Media reports about a graduate from the Department of Economics at Tsing Hua University who went to Australia to work as a “Taiwanese migrant worker” (台勞) have become a source of much debate recently. In my view, the source of the problem with Taiwanese students having to go abroad to work is that for the past two decades, the educational system has only focused on productivity, while ignoring dedication and enthusiasm for teaching, and this has caused both teachers and students to lose sight of the overall goal of education.
Toward the end of the 1980s, a series of educational reforms were implemented that resulted in demands to improve the quality of higher education. There was nothing wrong with the idea, but the approach that was adopted by the educational administration was to set up a series of quantitative benchmarks by which it could judge the quality of education.
Some examples of these reforms are the demand that institutions of higher learning should increase the proportion of teachers holding a doctoral degree and the proportion of teachers at the level of assistant professor and above, encouraging the elevation of specialized technical institutes to university level, establishing a system for teacher evaluation and making the number of articles published in Social Sciences Citation Index (SSCI) and Science Citation Index (SCI) journals the standard for promotions and evaluating National Science Council (NSC) program applications. Such absurd measures for evaluating educational quality using quantitative benchmarks also called Key Performance Indicators, or KPIs — were continuously introduced.
The education administration system also includes many other strange ideas and methods, such as determining whether teachers show concern for their students by looking at interview records and how many interviews a teacher has had with students, evaluating whether or not they are thorough in their teaching by looking at whether there is a syllabus and the number of assessments and determining whether a teacher connects with industry by looking at the number of projects operated jointly with industry.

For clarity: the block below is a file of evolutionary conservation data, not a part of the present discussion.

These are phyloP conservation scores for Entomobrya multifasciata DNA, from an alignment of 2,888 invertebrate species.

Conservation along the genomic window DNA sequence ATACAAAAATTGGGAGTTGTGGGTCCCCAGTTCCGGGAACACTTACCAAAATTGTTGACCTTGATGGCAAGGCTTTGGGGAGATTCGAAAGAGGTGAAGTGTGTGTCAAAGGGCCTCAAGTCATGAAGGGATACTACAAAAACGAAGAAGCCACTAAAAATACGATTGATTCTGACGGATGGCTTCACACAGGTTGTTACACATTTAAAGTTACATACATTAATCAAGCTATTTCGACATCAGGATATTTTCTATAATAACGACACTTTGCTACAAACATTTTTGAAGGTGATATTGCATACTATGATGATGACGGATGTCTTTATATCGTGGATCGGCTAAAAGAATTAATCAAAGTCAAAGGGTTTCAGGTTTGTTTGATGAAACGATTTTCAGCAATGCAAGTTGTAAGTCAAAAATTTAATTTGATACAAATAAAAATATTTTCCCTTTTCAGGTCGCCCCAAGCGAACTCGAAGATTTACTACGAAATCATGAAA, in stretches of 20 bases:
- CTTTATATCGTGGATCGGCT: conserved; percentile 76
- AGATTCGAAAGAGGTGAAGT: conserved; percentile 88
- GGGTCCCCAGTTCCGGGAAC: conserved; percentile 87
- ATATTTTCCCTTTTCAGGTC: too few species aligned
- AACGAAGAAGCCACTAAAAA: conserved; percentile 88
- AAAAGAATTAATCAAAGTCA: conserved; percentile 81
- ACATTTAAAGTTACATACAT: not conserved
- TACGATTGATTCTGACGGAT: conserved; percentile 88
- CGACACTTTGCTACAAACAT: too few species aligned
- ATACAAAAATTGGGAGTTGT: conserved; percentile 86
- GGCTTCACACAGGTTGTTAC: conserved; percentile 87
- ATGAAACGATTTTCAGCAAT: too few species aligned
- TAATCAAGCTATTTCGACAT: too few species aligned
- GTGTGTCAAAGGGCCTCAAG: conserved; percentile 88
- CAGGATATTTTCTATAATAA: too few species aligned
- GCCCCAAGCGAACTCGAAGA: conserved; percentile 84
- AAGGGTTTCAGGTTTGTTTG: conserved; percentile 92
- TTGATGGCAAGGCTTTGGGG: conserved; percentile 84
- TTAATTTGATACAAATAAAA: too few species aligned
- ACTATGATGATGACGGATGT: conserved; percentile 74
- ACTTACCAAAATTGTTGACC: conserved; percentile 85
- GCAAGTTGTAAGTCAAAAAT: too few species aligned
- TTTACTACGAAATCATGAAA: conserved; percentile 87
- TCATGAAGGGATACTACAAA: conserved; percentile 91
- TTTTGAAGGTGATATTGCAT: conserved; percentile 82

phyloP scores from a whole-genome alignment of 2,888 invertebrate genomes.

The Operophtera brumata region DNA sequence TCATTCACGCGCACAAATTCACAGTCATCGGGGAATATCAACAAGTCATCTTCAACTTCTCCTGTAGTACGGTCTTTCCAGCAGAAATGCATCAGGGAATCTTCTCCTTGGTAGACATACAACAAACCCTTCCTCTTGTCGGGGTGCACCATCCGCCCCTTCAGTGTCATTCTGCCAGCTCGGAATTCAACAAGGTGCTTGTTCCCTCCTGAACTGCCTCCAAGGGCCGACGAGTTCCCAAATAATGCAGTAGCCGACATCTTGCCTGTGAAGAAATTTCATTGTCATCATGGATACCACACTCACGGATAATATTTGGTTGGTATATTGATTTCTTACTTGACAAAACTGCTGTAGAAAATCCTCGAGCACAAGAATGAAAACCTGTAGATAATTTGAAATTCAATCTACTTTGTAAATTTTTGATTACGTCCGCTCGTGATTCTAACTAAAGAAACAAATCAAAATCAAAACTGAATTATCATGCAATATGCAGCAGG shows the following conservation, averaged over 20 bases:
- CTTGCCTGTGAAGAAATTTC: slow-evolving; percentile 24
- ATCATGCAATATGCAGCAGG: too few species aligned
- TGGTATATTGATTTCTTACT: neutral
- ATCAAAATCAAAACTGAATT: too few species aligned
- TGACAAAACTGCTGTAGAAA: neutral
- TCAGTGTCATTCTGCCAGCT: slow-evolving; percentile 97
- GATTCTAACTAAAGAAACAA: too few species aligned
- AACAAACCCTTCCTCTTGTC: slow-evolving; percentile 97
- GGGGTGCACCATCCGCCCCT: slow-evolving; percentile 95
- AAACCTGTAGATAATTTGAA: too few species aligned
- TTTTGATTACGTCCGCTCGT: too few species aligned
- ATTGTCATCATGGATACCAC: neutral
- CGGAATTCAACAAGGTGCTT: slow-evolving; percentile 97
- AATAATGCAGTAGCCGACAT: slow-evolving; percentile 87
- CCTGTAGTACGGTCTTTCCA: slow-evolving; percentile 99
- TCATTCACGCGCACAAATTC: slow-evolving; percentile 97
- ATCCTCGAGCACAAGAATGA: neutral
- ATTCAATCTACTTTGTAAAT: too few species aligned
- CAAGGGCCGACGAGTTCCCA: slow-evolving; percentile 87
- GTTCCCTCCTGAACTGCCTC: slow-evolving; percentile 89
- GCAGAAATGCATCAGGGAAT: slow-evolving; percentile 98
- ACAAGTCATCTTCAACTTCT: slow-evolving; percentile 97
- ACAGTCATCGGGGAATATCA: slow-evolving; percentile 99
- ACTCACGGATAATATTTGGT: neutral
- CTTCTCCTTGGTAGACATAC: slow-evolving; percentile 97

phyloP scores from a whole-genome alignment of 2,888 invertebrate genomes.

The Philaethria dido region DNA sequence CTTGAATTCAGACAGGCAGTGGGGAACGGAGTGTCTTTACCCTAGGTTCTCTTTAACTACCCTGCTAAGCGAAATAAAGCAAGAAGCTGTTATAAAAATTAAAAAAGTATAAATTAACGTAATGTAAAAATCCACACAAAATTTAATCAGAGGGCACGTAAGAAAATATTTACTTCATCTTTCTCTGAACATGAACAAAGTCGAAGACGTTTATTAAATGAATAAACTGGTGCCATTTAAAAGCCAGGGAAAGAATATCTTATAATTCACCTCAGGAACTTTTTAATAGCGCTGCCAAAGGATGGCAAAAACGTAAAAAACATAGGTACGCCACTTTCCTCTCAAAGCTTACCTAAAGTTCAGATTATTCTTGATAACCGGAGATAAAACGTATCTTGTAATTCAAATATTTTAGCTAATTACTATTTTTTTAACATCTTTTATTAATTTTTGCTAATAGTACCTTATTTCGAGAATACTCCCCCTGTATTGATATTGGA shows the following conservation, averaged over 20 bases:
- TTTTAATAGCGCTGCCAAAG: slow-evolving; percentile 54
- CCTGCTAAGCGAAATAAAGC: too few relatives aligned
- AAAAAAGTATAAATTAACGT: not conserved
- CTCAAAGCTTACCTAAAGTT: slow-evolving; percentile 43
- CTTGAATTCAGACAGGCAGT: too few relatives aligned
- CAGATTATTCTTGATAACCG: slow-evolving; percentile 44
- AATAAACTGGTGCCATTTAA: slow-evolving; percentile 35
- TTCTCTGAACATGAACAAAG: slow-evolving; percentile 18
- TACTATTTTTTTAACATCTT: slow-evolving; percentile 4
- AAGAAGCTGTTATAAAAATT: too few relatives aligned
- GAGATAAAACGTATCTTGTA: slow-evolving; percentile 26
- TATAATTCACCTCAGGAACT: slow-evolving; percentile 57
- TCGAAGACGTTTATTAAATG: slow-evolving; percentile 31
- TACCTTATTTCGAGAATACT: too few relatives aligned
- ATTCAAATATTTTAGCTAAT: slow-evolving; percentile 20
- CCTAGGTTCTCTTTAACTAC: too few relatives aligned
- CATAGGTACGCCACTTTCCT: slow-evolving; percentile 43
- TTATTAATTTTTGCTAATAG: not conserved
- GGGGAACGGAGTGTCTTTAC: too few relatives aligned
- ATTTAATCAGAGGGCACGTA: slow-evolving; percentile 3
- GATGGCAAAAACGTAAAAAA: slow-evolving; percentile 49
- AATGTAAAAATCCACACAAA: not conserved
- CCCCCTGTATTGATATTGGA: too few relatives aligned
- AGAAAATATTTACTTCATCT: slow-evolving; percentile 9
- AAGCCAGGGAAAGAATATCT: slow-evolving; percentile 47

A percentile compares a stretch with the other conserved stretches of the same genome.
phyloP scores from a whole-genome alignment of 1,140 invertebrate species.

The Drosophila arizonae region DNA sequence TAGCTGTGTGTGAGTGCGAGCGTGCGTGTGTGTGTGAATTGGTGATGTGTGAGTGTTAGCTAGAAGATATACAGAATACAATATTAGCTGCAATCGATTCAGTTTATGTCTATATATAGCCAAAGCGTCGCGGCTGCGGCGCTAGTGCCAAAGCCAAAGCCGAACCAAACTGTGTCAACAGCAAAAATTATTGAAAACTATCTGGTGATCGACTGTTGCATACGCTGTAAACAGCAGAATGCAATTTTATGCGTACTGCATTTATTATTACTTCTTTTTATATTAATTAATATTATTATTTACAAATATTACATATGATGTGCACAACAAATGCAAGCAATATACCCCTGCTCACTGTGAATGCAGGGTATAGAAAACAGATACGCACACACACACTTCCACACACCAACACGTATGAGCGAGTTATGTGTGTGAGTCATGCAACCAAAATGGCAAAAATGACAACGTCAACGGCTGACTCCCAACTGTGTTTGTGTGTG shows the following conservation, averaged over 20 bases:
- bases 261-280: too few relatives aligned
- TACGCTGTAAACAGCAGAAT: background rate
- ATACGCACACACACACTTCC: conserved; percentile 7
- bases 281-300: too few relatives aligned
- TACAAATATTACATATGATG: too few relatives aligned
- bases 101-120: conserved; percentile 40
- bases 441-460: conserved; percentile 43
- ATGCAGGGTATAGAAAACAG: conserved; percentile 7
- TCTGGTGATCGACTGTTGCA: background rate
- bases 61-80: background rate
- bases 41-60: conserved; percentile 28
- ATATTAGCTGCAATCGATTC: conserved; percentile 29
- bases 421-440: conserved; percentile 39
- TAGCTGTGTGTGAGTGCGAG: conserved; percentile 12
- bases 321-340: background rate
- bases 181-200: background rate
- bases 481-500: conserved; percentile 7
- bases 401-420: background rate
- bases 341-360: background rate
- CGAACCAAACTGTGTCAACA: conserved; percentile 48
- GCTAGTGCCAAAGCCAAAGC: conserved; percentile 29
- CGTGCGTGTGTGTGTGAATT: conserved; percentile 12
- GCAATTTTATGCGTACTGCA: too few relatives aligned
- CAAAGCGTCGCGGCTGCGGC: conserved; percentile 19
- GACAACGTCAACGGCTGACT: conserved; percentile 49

As a result, each term teachers are busy planning lessons for every class, holding interviews with students, visiting students living in dormitories and their place of work, submitting NSC program applications, trying to set up joint projects with industry, promoting their school, getting training at companies, writing articles for publication in SCI or SSCI journals and so on.
Every benchmark is geared toward measuring a teacher’s productivity, and in addition, there are never-ending teacher evaluations. However, none of these benchmarks can measure a teacher’s dedication and enthusiasm for teaching.
The education administration system should return the right of education to the teachers and their students, cut down on the influence of quantitative benchmarks on the quality of education — after maintaining these benchmarks for a period to give schools time to adapt — lower the frequency of teacher evaluations and replace process management with goal management.
We can learn how to guarantee and maintain educational quality by managing educational goals instead of by interfering at every step of the educational process.
Let teachers concentrate on teaching, and let students concentrate on learning.